As the twins near their second birthday they have really ceased to be babies and become (that most dreaded of all life stages) The Toddler. They run, they scream, they throw themselves on the ground in abject despair, they make each other (and me) laugh uproariously at seemingly nothing, and importantly they talk. This transition to talking felt slow to start, but now they can both make themselves fairly clearly understood – and for that I am incredibly grateful. We were all getting pretty frustrated by the mutual incomprehension.
Our relationship increasingly feels like one of give and take – and while they take a lot (mostly of patience) they are also teaching me things.
Not wanting someone else to have something is not the same as wanting it for yourself.
This may be one that is particularly apparent to parents of twins.
Twin 1 is drinking from a cup of water. Thirst quenched Twin 1 sets cup down but keeps hold of the handle. Twin 2 plaintively asks for some water. Twin 1 giggles and says ‘no’, knowing full well that they are no longer thirsty and that Twin 2 is well within their rights to ask for a drink.
This is also applicable to toys, pieces of clothing, and (unbelievably) baby wipes.
As an adult this is applicable mainly to ex-lovers. We’ve all been in the scenario when you find out that your ex has a new love and you think ‘WHAT!?! – this is unacceptable’. No matter how happy you are in your current relationship / life, a tiny part of you will always be shocked that your ex has sought out a new partner. Oh sure eventually you get to the point where you’re moderately ok with your ex’s happiness, but frankly they should be pining away forever. But… just because you don’t want someone else to be with said ex, doesn’t mean that you want to be back with your ex.
Screaming (even in joy) at something you love is not the way to make them love you back.
Your toddler spots a duck/ cat / pigeon / dog / pig and SCREAMS with delight at the existence of said animal. They bounce on the spot clapping their hands as the object of their affection looks on aghast. They begin to run full tilt at their love and their love flies/ runs / waddles off. The toddler is dejected – until they see something else they love and the cycle begins again.
This one should be obvious. We’ve all had the situation where you make a new friend and you’re a little over enthusiastic and end up overwhelming your new friend with a flood of texts / calls etc. It’s even more problematic in the social media age where they’re only a click away for further thoughts see the awesome (and instructive) Research Me Obsessively from Crazy Ex-Girlfriend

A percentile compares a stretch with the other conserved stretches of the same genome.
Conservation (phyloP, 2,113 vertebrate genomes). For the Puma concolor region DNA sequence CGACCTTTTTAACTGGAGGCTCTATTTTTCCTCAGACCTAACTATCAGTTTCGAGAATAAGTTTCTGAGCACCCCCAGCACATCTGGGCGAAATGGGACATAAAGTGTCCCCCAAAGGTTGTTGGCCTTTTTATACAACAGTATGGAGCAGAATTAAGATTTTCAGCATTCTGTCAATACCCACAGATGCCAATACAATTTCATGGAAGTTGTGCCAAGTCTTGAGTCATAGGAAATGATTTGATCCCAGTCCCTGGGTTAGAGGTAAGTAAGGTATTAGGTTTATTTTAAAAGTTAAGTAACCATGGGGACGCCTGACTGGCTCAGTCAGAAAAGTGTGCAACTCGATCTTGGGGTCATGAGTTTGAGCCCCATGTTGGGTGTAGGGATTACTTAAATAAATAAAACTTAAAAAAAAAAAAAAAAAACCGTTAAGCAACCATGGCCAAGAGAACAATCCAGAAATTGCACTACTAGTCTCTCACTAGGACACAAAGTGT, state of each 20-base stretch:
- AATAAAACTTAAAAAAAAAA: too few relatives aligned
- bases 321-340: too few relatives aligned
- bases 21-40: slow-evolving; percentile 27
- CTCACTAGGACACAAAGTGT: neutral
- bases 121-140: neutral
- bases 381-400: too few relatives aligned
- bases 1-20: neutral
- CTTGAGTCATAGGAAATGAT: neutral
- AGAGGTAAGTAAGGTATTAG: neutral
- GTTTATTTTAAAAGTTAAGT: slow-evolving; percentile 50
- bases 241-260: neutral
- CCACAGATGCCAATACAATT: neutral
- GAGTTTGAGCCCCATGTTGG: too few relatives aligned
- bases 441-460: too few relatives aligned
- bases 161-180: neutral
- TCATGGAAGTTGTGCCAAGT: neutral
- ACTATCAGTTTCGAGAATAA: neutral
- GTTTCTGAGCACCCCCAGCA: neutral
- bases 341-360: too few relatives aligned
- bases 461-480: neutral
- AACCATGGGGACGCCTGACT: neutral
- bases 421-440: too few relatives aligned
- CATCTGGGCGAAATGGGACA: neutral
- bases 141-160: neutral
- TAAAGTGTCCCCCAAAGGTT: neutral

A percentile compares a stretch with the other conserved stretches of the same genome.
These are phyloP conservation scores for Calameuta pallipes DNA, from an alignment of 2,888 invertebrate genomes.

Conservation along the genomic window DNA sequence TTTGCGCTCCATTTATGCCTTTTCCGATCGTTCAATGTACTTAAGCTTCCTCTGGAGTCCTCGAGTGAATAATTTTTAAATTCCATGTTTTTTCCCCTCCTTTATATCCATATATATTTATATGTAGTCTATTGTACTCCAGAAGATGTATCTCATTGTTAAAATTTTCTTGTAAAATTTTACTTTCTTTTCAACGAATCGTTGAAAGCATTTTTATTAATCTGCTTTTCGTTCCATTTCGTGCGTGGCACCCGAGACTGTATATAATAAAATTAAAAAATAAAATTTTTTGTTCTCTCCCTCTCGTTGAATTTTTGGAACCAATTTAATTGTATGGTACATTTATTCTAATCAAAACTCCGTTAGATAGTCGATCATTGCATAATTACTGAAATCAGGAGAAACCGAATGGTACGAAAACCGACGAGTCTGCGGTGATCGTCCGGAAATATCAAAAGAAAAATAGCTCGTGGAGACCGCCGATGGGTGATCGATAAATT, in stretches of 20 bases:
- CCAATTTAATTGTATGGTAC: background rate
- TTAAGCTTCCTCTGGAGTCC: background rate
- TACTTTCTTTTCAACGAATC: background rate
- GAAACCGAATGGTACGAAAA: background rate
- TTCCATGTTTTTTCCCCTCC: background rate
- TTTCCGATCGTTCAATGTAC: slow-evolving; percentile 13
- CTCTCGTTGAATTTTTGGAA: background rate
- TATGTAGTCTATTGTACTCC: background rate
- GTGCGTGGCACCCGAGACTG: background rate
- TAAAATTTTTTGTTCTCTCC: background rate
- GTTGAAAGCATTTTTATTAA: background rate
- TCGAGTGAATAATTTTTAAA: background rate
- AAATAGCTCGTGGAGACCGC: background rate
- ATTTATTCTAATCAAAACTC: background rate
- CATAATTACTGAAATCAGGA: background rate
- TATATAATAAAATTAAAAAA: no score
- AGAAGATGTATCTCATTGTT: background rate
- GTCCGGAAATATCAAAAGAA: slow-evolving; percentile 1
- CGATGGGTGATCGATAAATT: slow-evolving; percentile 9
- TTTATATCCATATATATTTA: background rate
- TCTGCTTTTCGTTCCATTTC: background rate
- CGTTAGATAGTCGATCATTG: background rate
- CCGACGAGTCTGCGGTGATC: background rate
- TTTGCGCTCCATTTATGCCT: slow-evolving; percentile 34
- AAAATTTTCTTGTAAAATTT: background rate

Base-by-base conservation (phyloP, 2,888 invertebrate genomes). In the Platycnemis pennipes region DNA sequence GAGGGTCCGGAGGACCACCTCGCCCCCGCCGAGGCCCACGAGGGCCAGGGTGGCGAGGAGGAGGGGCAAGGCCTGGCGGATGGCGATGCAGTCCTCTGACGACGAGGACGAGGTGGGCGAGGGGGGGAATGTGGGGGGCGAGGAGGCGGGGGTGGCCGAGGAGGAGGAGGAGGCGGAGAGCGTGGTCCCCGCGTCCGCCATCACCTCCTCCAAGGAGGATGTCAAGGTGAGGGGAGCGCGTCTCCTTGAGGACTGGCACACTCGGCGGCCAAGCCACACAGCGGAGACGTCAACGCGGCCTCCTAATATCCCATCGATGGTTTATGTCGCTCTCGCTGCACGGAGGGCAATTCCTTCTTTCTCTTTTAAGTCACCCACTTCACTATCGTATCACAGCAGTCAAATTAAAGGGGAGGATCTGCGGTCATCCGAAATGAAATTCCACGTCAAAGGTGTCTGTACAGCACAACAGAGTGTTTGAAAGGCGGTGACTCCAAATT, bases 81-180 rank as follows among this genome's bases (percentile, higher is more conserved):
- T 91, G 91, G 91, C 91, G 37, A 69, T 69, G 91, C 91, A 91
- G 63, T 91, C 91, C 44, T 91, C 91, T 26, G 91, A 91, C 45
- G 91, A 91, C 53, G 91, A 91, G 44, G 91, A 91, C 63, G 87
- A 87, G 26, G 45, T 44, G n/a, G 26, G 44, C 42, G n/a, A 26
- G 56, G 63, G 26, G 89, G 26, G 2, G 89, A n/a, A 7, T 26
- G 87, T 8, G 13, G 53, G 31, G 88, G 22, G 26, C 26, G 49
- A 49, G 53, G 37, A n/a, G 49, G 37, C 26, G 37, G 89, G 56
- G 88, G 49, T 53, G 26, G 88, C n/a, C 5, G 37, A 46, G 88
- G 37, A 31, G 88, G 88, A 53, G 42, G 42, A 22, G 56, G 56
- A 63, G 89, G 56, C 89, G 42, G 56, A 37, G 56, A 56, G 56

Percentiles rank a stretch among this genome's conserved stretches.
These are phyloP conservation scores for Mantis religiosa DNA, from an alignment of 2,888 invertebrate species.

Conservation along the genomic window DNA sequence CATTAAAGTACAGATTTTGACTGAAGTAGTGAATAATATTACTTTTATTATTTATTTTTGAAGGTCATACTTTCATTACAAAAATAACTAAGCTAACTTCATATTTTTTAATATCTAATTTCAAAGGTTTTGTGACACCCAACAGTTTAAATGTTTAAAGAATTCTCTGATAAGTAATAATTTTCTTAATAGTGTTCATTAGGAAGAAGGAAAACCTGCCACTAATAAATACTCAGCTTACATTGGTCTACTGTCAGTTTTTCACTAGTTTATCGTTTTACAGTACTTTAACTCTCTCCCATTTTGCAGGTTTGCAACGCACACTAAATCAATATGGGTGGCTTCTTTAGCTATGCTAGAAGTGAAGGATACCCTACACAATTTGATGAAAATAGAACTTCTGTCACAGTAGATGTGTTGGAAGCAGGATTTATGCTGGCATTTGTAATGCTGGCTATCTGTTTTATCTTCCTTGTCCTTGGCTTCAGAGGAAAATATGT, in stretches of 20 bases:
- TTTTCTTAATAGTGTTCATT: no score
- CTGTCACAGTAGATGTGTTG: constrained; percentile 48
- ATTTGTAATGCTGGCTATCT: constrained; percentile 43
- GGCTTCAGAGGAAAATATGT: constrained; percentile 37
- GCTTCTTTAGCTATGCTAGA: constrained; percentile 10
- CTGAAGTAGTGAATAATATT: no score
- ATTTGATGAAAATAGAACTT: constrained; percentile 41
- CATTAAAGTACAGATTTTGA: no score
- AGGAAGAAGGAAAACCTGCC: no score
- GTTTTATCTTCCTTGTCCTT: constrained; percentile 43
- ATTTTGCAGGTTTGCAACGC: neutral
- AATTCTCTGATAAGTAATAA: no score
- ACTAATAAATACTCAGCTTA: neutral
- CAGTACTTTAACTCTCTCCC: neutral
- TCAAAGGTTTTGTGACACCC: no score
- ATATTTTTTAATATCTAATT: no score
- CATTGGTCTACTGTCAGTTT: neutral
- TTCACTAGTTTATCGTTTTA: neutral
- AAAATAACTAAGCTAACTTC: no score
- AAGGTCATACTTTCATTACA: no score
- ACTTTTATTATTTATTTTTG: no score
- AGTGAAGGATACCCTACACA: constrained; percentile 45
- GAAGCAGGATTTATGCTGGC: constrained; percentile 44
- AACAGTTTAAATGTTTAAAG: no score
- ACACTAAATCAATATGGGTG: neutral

Just because things aren’t EXACTLY as you’d want them doesn’t mean you should reject it.
Your toddler asks for a cookie. You, worn down by the long day of parenting thinks ‘why not’ only to get to the cupboard and discover that the packet of cookies has seen better days and all that’s left are some broken shards at the bottom of the packet. You explain that the cookies are nearly all gone but there are these super special cookies that are tiny and therefore delicious. Your toddler looks at you as though you are trying to poison them and begins to scream the house down.
There are always times when something you really wanted turns out to be not as great as you’d thought it would be. Whether that’s a job, a vacation or indeed a life partner (ahem). However, as you grow up you realise that nothing is perfect, and that the real joy is in the imperfections. Having kids has taught me to appreciate the good things because let’s face it some kind of disaster is always around the corner…
Thinking about it… these are all lessons that the twins have yet to learn. Things that it’s my job as their parent to help them come to understand as they grow up. But there are three things that I can genuinely say I have learned from them.
- Live in the moment
- Allow yourself to be distracted
- Hugs make everything better – this needs no further explanation.